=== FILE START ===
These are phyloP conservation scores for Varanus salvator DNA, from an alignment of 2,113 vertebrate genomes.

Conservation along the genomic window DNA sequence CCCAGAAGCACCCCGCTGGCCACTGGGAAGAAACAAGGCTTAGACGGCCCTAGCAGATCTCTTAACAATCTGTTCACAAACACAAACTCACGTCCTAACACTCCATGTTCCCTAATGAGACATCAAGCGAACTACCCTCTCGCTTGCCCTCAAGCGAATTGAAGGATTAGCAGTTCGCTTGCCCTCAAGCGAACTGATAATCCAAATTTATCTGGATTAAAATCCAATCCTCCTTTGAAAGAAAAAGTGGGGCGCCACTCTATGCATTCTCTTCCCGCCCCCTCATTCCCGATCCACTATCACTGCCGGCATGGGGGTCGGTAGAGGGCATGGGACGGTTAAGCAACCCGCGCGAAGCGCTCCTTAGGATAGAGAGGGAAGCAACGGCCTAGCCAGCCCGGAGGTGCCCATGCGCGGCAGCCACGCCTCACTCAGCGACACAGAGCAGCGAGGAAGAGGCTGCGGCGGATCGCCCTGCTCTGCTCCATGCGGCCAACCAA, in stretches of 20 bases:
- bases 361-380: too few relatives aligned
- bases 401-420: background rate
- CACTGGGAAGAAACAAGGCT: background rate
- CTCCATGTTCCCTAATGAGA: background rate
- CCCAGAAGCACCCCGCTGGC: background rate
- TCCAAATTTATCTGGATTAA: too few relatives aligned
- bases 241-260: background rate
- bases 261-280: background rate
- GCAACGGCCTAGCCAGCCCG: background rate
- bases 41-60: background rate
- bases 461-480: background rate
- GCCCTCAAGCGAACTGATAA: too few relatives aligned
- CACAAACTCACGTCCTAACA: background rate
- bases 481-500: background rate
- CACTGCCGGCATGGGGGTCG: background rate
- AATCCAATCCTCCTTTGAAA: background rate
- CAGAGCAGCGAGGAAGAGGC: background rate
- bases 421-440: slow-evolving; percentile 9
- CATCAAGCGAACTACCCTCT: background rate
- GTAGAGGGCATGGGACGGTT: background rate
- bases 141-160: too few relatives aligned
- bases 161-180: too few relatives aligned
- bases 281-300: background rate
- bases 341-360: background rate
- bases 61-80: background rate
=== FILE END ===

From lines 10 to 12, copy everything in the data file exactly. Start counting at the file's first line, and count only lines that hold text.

- bases 261-280: background rate
- GCAACGGCCTAGCCAGCCCG: background rate
- bases 41-60: background rate